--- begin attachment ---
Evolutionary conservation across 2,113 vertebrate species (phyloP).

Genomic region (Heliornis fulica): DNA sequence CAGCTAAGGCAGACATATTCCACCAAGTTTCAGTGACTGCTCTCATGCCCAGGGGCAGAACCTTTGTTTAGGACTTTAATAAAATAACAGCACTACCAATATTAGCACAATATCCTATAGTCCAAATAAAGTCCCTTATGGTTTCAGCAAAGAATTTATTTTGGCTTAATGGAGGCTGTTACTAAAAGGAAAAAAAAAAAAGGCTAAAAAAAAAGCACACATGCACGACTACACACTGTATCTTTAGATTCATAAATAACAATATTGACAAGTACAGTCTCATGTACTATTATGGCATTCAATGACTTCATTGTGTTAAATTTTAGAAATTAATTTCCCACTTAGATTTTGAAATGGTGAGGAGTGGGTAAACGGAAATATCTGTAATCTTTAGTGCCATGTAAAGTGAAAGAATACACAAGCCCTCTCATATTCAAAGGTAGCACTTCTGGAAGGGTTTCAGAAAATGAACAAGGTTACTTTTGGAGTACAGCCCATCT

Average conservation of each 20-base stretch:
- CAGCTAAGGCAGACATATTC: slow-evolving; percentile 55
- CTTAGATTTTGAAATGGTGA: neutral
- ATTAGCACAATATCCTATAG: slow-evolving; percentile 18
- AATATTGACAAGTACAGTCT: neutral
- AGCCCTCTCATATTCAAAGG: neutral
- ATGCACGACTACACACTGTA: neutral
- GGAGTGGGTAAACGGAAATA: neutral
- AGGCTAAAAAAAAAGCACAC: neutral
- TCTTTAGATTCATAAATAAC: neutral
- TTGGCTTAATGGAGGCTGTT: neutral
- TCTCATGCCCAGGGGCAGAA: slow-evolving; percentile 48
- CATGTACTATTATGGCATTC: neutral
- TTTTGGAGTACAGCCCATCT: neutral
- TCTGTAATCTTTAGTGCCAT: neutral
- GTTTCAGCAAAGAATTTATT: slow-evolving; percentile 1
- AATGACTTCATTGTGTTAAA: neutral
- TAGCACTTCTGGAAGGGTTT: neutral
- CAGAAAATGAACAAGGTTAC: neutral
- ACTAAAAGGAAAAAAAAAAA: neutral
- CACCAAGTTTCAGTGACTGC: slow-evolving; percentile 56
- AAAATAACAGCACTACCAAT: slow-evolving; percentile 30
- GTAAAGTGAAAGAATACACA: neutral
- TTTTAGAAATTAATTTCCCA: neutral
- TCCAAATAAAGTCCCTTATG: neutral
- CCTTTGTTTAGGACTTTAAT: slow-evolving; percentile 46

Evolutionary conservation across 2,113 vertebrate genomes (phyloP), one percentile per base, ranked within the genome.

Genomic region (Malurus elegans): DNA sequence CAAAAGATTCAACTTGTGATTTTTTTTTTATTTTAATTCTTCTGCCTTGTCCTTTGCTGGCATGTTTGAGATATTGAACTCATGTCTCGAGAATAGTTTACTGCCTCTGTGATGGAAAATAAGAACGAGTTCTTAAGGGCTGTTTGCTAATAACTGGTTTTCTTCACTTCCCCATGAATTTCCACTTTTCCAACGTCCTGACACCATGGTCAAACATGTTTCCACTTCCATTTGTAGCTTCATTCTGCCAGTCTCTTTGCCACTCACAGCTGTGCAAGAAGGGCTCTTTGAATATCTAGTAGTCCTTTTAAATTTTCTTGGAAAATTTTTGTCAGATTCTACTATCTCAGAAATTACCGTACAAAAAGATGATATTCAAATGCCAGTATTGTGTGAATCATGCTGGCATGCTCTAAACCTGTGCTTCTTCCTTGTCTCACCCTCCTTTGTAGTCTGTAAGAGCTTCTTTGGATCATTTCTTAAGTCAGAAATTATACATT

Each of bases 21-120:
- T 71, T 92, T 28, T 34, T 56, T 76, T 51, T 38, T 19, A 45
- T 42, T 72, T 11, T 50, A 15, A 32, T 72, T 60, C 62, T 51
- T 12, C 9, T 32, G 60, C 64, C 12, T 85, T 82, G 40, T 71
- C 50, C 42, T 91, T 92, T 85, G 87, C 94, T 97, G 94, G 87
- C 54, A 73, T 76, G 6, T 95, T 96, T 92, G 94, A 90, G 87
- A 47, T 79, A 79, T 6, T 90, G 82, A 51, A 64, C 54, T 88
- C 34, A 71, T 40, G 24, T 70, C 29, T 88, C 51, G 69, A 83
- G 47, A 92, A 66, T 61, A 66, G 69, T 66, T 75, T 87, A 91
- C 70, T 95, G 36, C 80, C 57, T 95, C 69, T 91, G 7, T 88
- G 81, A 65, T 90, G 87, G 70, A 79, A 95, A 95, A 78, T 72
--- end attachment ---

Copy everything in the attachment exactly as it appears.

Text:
Evolutionary conservation across 2,113 vertebrate species (phyloP).

Genomic region (Heliornis fulica): DNA sequence CAGCTAAGGCAGACATATTCCACCAAGTTTCAGTGACTGCTCTCATGCCCAGGGGCAGAACCTTTGTTTAGGACTTTAATAAAATAACAGCACTACCAATATTAGCACAATATCCTATAGTCCAAATAAAGTCCCTTATGGTTTCAGCAAAGAATTTATTTTGGCTTAATGGAGGCTGTTACTAAAAGGAAAAAAAAAAAAGGCTAAAAAAAAAGCACACATGCACGACTACACACTGTATCTTTAGATTCATAAATAACAATATTGACAAGTACAGTCTCATGTACTATTATGGCATTCAATGACTTCATTGTGTTAAATTTTAGAAATTAATTTCCCACTTAGATTTTGAAATGGTGAGGAGTGGGTAAACGGAAATATCTGTAATCTTTAGTGCCATGTAAAGTGAAAGAATACACAAGCCCTCTCATATTCAAAGGTAGCACTTCTGGAAGGGTTTCAGAAAATGAACAAGGTTACTTTTGGAGTACAGCCCATCT

Average conservation of each 20-base stretch:
- CAGCTAAGGCAGACATATTC: slow-evolving; percentile 55
- CTTAGATTTTGAAATGGTGA: neutral
- ATTAGCACAATATCCTATAG: slow-evolving; percentile 18
- AATATTGACAAGTACAGTCT: neutral
- AGCCCTCTCATATTCAAAGG: neutral
- ATGCACGACTACACACTGTA: neutral
- GGAGTGGGTAAACGGAAATA: neutral
- AGGCTAAAAAAAAAGCACAC: neutral
- TCTTTAGATTCATAAATAAC: neutral
- TTGGCTTAATGGAGGCTGTT: neutral
- TCTCATGCCCAGGGGCAGAA: slow-evolving; percentile 48
- CATGTACTATTATGGCATTC: neutral
- TTTTGGAGTACAGCCCATCT: neutral
- TCTGTAATCTTTAGTGCCAT: neutral
- GTTTCAGCAAAGAATTTATT: slow-evolving; percentile 1
- AATGACTTCATTGTGTTAAA: neutral
- TAGCACTTCTGGAAGGGTTT: neutral
- CAGAAAATGAACAAGGTTAC: neutral
- ACTAAAAGGAAAAAAAAAAA: neutral
- CACCAAGTTTCAGTGACTGC: slow-evolving; percentile 56
- AAAATAACAGCACTACCAAT: slow-evolving; percentile 30
- GTAAAGTGAAAGAATACACA: neutral
- TTTTAGAAATTAATTTCCCA: neutral
- TCCAAATAAAGTCCCTTATG: neutral
- CCTTTGTTTAGGACTTTAAT: slow-evolving; percentile 46

Evolutionary conservation across 2,113 vertebrate genomes (phyloP), one percentile per base, ranked within the genome.

Genomic region (Malurus elegans): DNA sequence CAAAAGATTCAACTTGTGATTTTTTTTTTATTTTAATTCTTCTGCCTTGTCCTTTGCTGGCATGTTTGAGATATTGAACTCATGTCTCGAGAATAGTTTACTGCCTCTGTGATGGAAAATAAGAACGAGTTCTTAAGGGCTGTTTGCTAATAACTGGTTTTCTTCACTTCCCCATGAATTTCCACTTTTCCAACGTCCTGACACCATGGTCAAACATGTTTCCACTTCCATTTGTAGCTTCATTCTGCCAGTCTCTTTGCCACTCACAGCTGTGCAAGAAGGGCTCTTTGAATATCTAGTAGTCCTTTTAAATTTTCTTGGAAAATTTTTGTCAGATTCTACTATCTCAGAAATTACCGTACAAAAAGATGATATTCAAATGCCAGTATTGTGTGAATCATGCTGGCATGCTCTAAACCTGTGCTTCTTCCTTGTCTCACCCTCCTTTGTAGTCTGTAAGAGCTTCTTTGGATCATTTCTTAAGTCAGAAATTATACATT

Each of bases 21-120:
- T 71, T 92, T 28, T 34, T 56, T 76, T 51, T 38, T 19, A 45
- T 42, T 72, T 11, T 50, A 15, A 32, T 72, T 60, C 62, T 51
- T 12, C 9, T 32, G 60, C 64, C 12, T 85, T 82, G 40, T 71
- C 50, C 42, T 91, T 92, T 85, G 87, C 94, T 97, G 94, G 87
- C 54, A 73, T 76, G 6, T 95, T 96, T 92, G 94, A 90, G 87
- A 47, T 79, A 79, T 6, T 90, G 82, A 51, A 64, C 54, T 88
- C 34, A 71, T 40, G 24, T 70, C 29, T 88, C 51, G 69, A 83
- G 47, A 92, A 66, T 61, A 66, G 69, T 66, T 75, T 87, A 91
- C 70, T 95, G 36, C 80, C 57, T 95, C 69, T 91, G 7, T 88
- G 81, A 65, T 90, G 87, G 70, A 79, A 95, A 95, A 78, T 72